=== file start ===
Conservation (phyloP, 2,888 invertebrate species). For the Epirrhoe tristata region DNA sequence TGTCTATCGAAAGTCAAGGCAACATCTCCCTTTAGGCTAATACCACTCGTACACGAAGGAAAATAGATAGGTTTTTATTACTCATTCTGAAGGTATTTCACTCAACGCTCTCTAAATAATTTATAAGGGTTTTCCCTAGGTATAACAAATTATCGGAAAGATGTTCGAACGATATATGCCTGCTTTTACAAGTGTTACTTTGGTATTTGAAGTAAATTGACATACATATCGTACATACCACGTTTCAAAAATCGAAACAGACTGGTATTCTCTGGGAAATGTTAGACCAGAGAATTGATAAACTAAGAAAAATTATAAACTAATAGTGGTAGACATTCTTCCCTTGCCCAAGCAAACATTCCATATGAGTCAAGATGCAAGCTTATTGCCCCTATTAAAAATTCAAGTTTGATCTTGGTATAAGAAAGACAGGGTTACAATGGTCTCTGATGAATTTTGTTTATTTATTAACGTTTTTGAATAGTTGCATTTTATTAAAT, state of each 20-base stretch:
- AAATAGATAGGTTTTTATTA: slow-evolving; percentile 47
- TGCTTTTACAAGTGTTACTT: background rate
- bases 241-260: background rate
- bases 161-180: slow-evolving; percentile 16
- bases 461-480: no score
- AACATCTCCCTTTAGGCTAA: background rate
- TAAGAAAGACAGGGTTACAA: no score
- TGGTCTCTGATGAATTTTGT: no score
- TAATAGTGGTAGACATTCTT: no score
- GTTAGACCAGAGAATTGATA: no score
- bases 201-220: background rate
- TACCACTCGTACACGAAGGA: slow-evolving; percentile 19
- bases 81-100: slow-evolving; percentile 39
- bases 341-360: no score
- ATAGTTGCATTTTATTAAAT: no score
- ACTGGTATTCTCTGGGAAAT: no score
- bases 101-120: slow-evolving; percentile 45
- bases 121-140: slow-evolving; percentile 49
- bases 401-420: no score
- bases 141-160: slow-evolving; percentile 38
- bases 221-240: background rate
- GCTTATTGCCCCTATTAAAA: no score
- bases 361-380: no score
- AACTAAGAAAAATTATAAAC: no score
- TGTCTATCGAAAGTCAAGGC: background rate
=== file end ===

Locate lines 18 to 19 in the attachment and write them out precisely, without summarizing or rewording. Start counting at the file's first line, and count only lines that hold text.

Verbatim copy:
- bases 101-120: slow-evolving; percentile 45
- bases 121-140: slow-evolving; percentile 49